Mandatory Disclosure in Florida Divorces
July 1, 2015
In a trial such as a divorce, one of the first steps is discovery. The discovery process entails gathering documents and information from the other party, which, in divorce, is the other spouse. The purpose of discovery is to resolve any disputed facts before trial. One important type of discovery in a Florida family law case is called mandatory disclosure.
When Disclosure is Required
Mandatory disclosure is required in any family law case involving a request for financial relief, including requests for alimony, child support, equitable distribution of property, or attorney’s fees. Disclosure is required whether the request is an initial or a supplemental petition.
Disclosure is not required, however, in simplified dissolution of marriage cases and when the petition for divorce is served by constructive service and the other spouse does not respond to service. Constructive service is used when the other spouse cannot be located. It means publishing
What to Include
The Florida Family Law Rules of Procedure lists sixteen categories of financial documents that divorcing spouses must exchange. The list includes items such as bank account statements, tax returns, pay stubs, deeds, pension plan statements, and more.
In addition, the spouses both must file financial affidavits with the court. The financial affidavit contains details about the spouse’s income, expenses, assets, and debts. If either spouse files a significantly inaccurate financial affidavit, that constitutes grounds for reopening a divorce case.
If either spouse’s financial situation changes materially during the pendency of the proceeding, the spouse must supplement the documents filed for mandatory disclosure.
The spouses have forty-five days after service of the petition for divorce to complete their mandatory disclosure by mailing or hand-delivering the documents. The deadline may be extended by agreement of the parties. Additionally, either party can file a motion for an extension, which the court shall grant if good cause is shown.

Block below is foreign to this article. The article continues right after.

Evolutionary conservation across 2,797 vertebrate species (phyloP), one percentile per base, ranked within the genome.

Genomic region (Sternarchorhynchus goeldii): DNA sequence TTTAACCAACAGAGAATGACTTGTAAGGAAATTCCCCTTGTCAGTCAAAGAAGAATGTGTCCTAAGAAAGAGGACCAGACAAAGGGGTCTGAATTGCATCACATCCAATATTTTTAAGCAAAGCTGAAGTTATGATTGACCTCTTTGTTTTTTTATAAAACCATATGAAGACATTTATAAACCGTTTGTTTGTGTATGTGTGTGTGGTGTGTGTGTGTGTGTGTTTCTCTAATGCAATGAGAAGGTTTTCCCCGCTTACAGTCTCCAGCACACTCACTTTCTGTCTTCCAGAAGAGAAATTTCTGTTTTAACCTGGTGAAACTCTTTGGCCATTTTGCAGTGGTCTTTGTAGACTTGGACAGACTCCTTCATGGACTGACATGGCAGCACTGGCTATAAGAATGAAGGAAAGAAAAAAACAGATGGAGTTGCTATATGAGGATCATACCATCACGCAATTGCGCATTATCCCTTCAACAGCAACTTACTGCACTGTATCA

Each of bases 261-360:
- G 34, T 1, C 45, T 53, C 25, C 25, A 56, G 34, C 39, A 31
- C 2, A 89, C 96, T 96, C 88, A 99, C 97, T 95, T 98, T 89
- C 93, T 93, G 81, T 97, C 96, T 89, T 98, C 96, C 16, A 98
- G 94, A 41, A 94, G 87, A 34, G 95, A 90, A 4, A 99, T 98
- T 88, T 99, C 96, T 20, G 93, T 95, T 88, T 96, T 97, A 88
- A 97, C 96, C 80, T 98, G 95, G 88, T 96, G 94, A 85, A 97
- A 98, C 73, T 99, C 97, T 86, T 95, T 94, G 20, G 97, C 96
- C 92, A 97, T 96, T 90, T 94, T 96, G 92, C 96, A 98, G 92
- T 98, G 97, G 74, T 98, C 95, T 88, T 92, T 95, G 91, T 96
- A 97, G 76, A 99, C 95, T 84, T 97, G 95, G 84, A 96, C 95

The parties may waive the mandatory disclosure process, but should not do so if either spouse has significant assets or liabilities. Except in a simplified divorce, the couple cannot waive the financial affidavit. Parties may object to mandatory disclosure if they file an objection in writing at least five days before the deadline, in which case a hearing on the objection will follow.
If the case is to establish or modify child support, the parents must file a Child Support Guidelines Worksheet. The worksheet helps the parents calculate the correct amount of child support amount, depending on income and the number of children.
When mandatory disclosure is complete, the parties must file a Certificate of Compliance with Mandatory Disclosure with the court, which swears that disclosure is complete and accurate, and then must deliver a copy to the other spouse.
Purpose of Mandatory Disclosure
By requiring mandatory disclosure early in the divorce proceedings, the expense of litigation is minimized. Disclosing financial information helps to resolve questions of fact, so that time does not have to be spent in the courtroom litigating. Additionally, full disclosure helps the court reach the most fair decision possible.
If you are considering divorce, seeking child support, or pursuing another family law action, an experienced attorney can help you ensure you comply with requirements such as mandatory disclosure. Please contact the experienced West Palm Beach family law attorney William Wallshein for an initial consultation.